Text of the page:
Having made the decision to ask the Montenegrin Parliament about confidence toward his government, the Montenegrin PM Milo Djukanovic who spent 27 years in power knew there is a risk. Protests in the country do not cease since September. People protest against the continuing for more than a quarter century rule of Djukanovic, who over those years, had been the president, or either took a set of positions in the government, but was always the leading person in his small country, which he helped to sever from brotherly Serbia back in 2006.

Djukanovic's intention to drag the country into NATO without referendum pours more oil on the flames of popular discontent (back in December Montenegro received an official invitation from the NATO Secretary General Jens Stoltenberg). So, will Djukanovic be able to fulfill his plan: replace the referendum on accession to the alliance by a vote of confidence and then win?

Formally, the situation is hanging on by a thread: parliament consists of 82 members, the ruling coalition is presented by 44 MPs, but 5 members of the Social Democratic Party said they don't intend to vote for confidence in the government.

However, Djukanovic understands that Montenegro is not an island in the ocean, and external factors will play a large role on the situation in a small country with a population of about 600 thousand people. Now they are in favor of the "pro-NATO" vector.

First of all is the passive stance by montenegro's "big sister" Serbia. On New Years' Eve Serbian PM Aleksandar Vucic said that Serbia "does not see a threat" in the possibility of Montenegro joining NATO. In fact Belgrade gives Podgorica the "green light" to enter NATO while maintaining neutral status (ruled out by a special decision of the Serbian authorities in 2007).

Secondly, NATO teased by Russia's attempts to slow Montenegro's movement into NATO by democratic methods (requirement of a referendum), bit between his teeth and is going for a direct confrontation with Russia over Montenegro. In this regard, an article by Edward Joseph, the director of the American Institute of current world events, published in Foreign Affairs magazine is quite exponential:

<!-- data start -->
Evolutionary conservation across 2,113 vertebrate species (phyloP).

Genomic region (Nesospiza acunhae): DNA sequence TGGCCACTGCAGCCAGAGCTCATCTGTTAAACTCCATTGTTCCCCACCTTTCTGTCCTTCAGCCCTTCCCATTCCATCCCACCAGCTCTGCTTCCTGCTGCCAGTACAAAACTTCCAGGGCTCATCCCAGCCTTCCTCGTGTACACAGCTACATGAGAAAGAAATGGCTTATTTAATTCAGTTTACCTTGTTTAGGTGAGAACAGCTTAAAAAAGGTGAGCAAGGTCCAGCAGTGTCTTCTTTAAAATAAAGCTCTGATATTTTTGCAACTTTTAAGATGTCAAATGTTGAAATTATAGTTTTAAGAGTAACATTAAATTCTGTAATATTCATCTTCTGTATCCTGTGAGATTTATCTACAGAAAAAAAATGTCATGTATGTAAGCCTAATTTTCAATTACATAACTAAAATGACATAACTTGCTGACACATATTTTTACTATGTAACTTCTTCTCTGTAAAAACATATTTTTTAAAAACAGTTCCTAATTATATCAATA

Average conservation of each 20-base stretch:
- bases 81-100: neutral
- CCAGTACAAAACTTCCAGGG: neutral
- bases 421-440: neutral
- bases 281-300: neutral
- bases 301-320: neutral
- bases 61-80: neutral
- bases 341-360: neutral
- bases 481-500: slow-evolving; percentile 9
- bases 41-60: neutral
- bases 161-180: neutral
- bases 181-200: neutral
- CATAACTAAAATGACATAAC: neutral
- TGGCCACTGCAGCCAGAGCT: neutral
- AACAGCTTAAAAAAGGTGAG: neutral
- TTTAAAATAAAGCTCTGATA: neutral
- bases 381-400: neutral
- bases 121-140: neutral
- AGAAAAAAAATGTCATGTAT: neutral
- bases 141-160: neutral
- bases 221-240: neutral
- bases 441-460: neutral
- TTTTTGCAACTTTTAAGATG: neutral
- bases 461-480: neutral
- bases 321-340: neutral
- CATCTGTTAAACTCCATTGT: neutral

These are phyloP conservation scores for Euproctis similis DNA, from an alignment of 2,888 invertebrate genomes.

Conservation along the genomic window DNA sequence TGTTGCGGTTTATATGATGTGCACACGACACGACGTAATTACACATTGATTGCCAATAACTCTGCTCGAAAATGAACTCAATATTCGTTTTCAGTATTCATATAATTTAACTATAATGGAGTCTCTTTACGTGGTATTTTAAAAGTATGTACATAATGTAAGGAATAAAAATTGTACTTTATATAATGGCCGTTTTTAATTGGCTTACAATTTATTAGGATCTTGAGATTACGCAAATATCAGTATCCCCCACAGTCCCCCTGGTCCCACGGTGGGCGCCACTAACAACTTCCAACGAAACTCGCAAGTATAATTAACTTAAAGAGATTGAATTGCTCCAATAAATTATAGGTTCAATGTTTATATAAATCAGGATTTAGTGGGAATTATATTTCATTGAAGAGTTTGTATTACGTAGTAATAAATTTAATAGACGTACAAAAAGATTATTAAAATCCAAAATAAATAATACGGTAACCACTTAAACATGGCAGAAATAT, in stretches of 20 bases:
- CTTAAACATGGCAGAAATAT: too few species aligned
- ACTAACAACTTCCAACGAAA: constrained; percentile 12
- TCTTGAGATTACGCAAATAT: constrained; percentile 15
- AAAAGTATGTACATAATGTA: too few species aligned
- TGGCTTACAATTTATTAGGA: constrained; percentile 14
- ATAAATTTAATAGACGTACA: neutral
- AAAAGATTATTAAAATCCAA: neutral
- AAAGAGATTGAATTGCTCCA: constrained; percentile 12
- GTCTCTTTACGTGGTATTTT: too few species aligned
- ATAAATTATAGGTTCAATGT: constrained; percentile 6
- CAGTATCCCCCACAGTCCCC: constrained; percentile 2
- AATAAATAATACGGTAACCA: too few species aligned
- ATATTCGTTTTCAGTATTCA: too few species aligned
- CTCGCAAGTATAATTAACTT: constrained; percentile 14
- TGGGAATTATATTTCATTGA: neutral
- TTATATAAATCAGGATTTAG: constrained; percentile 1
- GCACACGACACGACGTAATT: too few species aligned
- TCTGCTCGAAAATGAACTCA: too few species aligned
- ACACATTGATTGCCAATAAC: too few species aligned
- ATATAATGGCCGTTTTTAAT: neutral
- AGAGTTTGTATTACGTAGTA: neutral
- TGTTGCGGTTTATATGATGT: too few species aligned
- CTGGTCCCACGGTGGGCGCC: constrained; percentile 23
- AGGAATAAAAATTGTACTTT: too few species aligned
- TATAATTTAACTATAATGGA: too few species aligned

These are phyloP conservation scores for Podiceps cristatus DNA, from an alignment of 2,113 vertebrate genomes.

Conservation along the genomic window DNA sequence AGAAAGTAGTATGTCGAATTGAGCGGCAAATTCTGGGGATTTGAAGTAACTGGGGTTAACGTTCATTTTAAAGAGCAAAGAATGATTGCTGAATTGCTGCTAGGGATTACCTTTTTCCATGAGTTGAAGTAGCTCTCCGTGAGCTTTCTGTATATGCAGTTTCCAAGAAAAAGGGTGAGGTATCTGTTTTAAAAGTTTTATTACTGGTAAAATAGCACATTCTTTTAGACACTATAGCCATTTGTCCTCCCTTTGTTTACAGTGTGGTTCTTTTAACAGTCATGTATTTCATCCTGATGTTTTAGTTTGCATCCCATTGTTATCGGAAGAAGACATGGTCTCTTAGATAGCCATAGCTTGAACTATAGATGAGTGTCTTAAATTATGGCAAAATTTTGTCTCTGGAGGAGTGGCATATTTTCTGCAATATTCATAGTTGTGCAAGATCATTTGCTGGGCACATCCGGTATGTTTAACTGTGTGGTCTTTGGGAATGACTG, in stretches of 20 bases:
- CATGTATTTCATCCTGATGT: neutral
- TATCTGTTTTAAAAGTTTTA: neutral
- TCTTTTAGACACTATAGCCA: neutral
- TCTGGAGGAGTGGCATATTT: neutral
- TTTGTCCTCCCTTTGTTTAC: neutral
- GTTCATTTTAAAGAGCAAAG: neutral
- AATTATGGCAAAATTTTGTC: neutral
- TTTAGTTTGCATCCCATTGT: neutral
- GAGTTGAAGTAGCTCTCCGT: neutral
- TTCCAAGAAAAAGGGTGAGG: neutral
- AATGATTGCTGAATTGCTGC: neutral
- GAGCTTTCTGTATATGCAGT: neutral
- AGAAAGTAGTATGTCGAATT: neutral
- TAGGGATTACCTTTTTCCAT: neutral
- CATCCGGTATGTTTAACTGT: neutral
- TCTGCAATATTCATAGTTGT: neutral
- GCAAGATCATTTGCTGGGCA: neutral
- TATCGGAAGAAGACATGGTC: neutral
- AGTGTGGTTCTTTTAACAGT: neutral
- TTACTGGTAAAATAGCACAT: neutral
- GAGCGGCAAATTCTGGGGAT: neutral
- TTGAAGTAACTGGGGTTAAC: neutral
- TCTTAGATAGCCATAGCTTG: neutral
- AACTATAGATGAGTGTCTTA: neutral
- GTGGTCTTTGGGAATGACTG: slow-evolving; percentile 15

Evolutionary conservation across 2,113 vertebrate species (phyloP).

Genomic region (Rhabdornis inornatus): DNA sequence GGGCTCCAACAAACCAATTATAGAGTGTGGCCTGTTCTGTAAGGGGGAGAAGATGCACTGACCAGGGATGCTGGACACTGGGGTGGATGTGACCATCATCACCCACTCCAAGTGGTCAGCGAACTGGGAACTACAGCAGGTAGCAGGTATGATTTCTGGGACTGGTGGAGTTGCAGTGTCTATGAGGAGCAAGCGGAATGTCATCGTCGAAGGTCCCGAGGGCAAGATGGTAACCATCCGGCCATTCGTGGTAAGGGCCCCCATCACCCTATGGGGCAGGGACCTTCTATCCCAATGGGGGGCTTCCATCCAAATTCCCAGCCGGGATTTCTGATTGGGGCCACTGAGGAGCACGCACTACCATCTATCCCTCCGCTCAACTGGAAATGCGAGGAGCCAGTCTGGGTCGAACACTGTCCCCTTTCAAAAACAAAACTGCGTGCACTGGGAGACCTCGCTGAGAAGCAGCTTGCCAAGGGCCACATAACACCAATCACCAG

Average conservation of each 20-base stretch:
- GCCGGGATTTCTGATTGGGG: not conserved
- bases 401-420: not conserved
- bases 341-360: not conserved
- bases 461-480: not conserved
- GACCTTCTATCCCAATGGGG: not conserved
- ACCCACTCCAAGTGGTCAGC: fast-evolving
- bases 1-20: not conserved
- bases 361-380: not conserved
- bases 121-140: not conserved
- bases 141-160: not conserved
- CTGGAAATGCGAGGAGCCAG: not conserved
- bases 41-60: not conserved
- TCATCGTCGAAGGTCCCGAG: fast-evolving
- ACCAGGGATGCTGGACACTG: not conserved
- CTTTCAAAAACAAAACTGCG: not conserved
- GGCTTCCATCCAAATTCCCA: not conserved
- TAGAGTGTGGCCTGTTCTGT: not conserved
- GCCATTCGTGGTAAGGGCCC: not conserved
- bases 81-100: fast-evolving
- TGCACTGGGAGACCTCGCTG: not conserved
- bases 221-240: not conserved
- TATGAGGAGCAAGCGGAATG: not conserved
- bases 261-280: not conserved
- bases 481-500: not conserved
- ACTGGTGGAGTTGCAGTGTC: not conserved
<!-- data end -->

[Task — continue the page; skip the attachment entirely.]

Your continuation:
"By finally inviting Montenegro to join NATO, the treaty organization has taken a significant step toward ending Russian chicanery in this small but significant Balkan country. But it will have to act fast to secure its gains. If NATO fails to close the deal, Moscow will have an opening to further destabilize the region" - says Edward Joseph.

However, talking about Balkans' "destabilization" because of Moscow's actions Western analysts are lying so obviously that their own propaganda rush can play a cruel joke on them. Here, as they say, "lie, but don't lie like a gas meter."

Montenegro remembers well that in 1999 Serbia and Montenegro along with Kosovo were bombed by NATO and not Russia. Unlike Poland or the Baltic states, Montenegro managed had once been a real enemy of NATO, and realized how much cruel and bureaucratically dumb can this organization be. Because in 1999, Montenegro was already under pro-Western Djukanovic's rule, who fell out with Yugoslav leader Slobodan Milosevic, so hated by the West. Thus in 1999 he led to the separation of Montenegro from Serbia, through exiting from Yugoslavia, which by that time was represent but a pale shadow of Tito's SFRY (Socialist Federal Republic of Yugoslavia). Nevertheless, despite oaths of loyalty to Djukanovic, NATO bombed Podgorica depriving the city of essential bridges.